Whether you're looking to keep up with her, or are just interested in streamlining your early morning scrambles for workout threads, the bodysuit's got you covered. (Literally.) It’s now in the same league of wardrobe essentials as the perfect white tee, according to Stephanie Dardenne, director of merchandising for the luxury e-tailer Carbon38. She credits former Kardashian-Jenner stylist Monica Rose and fitness mogul Tracy Anderson—along with Beyoncé and the Hadid sisters—for helping usher in the bodysuit’s redux.
"We're really inspired by classic Jane Fonda and the energy and boldness of activewear at that time."
And unlike in their heyday during the '80s and '90s, there's a ton of diversity in current bodysuit designs: from delicate ballet-esque versions at Live the Process, to sporty, Richard Simmons-worthy unitards at Outdoor Voices, to sexier options with mesh, cutout, or strappy detailing at Michi. You can wear one solo for, say, Bikram yoga or Pilates (some styles even have built-in bras) or layer it into your athleisure look. “Bodysuits and jumpsuits have always been a strong category for us,” reveals Dardenne, who dons hers for hiking or boxing. She suggests wearing yours on its own or over leggings (true #TBT status) for workouts.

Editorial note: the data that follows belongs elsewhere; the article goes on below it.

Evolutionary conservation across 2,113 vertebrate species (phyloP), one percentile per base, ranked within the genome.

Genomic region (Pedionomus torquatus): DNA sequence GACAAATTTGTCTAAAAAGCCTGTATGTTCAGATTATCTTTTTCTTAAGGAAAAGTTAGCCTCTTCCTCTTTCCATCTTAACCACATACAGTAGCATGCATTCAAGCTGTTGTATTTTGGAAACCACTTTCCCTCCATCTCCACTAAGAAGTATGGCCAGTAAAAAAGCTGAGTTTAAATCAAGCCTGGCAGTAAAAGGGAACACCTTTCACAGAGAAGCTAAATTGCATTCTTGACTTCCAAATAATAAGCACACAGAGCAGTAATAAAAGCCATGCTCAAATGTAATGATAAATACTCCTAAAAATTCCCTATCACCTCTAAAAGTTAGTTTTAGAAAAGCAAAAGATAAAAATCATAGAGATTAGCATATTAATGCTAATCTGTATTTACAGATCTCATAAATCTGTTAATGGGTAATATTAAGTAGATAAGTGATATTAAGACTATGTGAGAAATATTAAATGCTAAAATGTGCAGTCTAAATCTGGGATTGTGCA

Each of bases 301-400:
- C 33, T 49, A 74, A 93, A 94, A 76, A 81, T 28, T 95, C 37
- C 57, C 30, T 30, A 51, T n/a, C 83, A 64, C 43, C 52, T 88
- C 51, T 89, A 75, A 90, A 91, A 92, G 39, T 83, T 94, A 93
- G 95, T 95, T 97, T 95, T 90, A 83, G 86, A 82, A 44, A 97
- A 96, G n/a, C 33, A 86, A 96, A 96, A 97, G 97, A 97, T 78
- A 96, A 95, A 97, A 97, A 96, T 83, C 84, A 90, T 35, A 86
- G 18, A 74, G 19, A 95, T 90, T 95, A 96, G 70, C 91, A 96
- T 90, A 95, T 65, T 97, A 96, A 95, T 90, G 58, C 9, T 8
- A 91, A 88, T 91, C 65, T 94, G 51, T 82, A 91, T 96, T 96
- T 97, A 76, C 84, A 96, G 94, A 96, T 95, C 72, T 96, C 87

One brand particularly keen on throwback bodysuits is Outdoor Voices. Its offerings are "an homage to ‘90s workout videos,” says the brand’s design director, Alexa Silva. (She pairs hers with OV’s stretch crepe shorts.) “We're really inspired by classic Jane Fonda and the energy and boldness of activewear at that time,” she says.
But Fonda isn't the only source of inspo for this fitness fashion trend. “It gets you in character to channel your inner ballerina,” says Michi’s founder and designer, Michelle Watson. (Like Dardenne, she cites Rose—as well as Rachel Zoe—as key forces behind the bodysuit’s resurgence.) "I wanted to offer a versatile layering piece that could be worn for dance or Pilates class and out at night." Hers are made with high-quality, Italian, quick-dry, Nylon/Lycra and mesh. "[They] have performance properties if you sweat, but it doesn’t look like it’s made with workout fabric,” she explains.
Which makes sense, seeing as the biggest group buying bodysuits right now are high-fashion customers, according to Watson. And in terms of demographic, Dardenne agrees. "Activewear is an extension of ready-to-wear, and we shouldn't treat it as a separate category,” believes the merchandising director, noting that there's now an expectation for non-fitness fashion trends to segue into workout wardrobes. Whether for the barre or the bar, it’s a pretty damn exciting revival all the way around. The only hitch? Trickier bathroom trips.
Loading More Posts...